Trump: Iran is Now “Different”

June 7, 2018
Updated

On June 7, President Donald Trump said Iran “is a different place” than it was two months ago. “And we'll see what happens. And maybe, ultimately, something will happen with Iran.” He made the cryptic comment amid remarks largely about North Korea before a meeting with Japanese Prime Minister Shinzo Abe at the White House. Iran has witnessed sporadic protests over economic, social and environmental issues since December 2017.

In a joint press conference later in the day, Trump elaborated. “Iran is acting a lot differently. They’re no longer looking so much to the Mediterranean. They’re no longer looking so much to what’s going on in Syria, what’s going on in Yemen and lots of other places.” He also expressed hope for Iranian officials to come back to the negotiating table. “They’re a much, much different group of leaders. And I hope at some point they’ll come to us and we’ll sit down,” he said.

On June 12, after an historic meeting with North Korean leader Kim Jong Un, President Donald Trump said that he hoped to negotiate a “real deal” with Iran on its nuclear program. “I hope that, at the appropriate time, after these sanctions kick in — and they are brutal, what we’ve put on Iran — I hope that they’re going to come back and negotiate a real deal, because I’d love to be able to do that,” he said. The following are Iran-related excerpts from his remarks.The following are Iran-related excerpts from his remarks.

 

President Donald Trump

By the way, with Iran, we're adding tremendously powerful sanctions. They understand that very well. I think Iran already is not the same country, if you look -- I don’t think they're looking so much to the Mediterranean like they were two months ago. So it's a big difference. It was, number one, nuclear, but also, out of it, you also get the side benefit that Iran is a different place. And we'll see what happens. And maybe, ultimately, something will happen with Iran.

—June 7, 2018, before a meeting with Prime Minister Abe

 

You have to be able to walk away. If you’re not going to be able to walk away — we didn’t walk away from the horrible Iran deal that was signed. And if you look at what’s happened since I signed that deal, Iran — and in all fairness, I say it with great respect for the people of Iran — but Iran is acting a lot differently. They’re no longer looking so much to the Mediterranean. They’re no longer looking so much to what’s going on in Syria, what’s going on in Yemen and lots of other places. They’re a much different country over the last three months.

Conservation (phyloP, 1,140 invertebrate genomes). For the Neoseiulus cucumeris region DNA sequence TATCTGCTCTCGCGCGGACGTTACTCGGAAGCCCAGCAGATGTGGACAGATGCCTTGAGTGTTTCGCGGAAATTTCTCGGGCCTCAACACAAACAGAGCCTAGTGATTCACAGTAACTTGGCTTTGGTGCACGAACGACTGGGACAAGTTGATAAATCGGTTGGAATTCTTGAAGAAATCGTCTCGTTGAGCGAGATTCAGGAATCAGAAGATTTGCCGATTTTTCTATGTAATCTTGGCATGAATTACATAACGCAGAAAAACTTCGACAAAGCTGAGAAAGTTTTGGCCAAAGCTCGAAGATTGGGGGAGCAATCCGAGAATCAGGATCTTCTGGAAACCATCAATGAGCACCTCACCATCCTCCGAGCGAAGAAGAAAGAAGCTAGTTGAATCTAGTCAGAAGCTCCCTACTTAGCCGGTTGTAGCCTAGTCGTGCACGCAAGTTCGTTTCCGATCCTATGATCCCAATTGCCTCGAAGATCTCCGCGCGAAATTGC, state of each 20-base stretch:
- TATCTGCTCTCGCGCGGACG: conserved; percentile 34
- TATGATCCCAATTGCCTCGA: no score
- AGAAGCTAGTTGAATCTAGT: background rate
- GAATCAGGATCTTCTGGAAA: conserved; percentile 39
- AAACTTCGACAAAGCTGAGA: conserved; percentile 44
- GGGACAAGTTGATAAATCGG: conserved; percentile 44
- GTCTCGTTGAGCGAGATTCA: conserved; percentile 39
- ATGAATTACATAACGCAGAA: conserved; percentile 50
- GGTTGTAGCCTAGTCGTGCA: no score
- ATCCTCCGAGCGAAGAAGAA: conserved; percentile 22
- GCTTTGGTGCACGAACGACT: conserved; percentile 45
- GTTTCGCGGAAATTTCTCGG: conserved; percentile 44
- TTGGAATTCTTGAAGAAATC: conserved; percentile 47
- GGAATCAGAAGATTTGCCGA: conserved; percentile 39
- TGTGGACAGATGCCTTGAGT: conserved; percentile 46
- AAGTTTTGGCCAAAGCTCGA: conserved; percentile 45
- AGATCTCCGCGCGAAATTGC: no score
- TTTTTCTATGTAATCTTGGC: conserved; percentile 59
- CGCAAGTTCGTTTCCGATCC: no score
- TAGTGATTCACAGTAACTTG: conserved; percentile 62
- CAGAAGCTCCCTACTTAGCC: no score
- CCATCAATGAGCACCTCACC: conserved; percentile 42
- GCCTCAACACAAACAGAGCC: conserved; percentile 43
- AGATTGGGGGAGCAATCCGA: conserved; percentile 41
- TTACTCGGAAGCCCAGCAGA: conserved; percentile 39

And again, I say that with hope that maybe something can happen. But when you mention sanctions, we’re putting sanctions on Iran, the likes of which nobody has ever seen before, including, frankly, North Korea. That would have been the next phase, if we did it or find it necessary to do.

But nuclear to me is always first. And we’re going to be fine, with respect to Iran. But we also, Saagar, got something out of it that’s very important. A lot of the people that write about this, some of whom I have respect for, but they haven’t picked it up: Iran is not the same country that it was a few months ago. They’re a much, much different group of leaders. And I hope at some point they’ll come to us and we’ll sit down, and we’ll make a deal that’s good for them, and good for us, and good for everybody. And it will be great for Iran. I expect it to be — I want it to be great for Iran.

But if they would have walked — our side — from some of the horrible provisions that you know as well as I do, and probably everybody sitting here knows, we could have had a great deal. Nothing wrong with a deal, but there’s something wrong with that deal. We had a great opportunity to make a phenomenal deal.

—June 7, 2018, in a joint press conference with Prime Minister Abe

 

And the Iran deal, I have to be honest, I did it because nuclear is always number one to me. Nuclear is number one.

But on the Iran deal, I think Iran is a different country now than it was three or four months ago. I don’t think they’re looking so much to the Mediterranean. I don’t think they’re looking so much at Syria, like they were, with total confidence. I don’t think they’re so confident right now.

But I hope — with that being said, I hope that, at the appropriate time, after these sanctions kick in — and they are brutal, what we’ve put on Iran — I hope that they’re going to come back and negotiate a real deal, because I’d love to be able to do that. But right now, it’s too soon for that.

—June 12, 2018, during a press conference in Singapore

 

Updated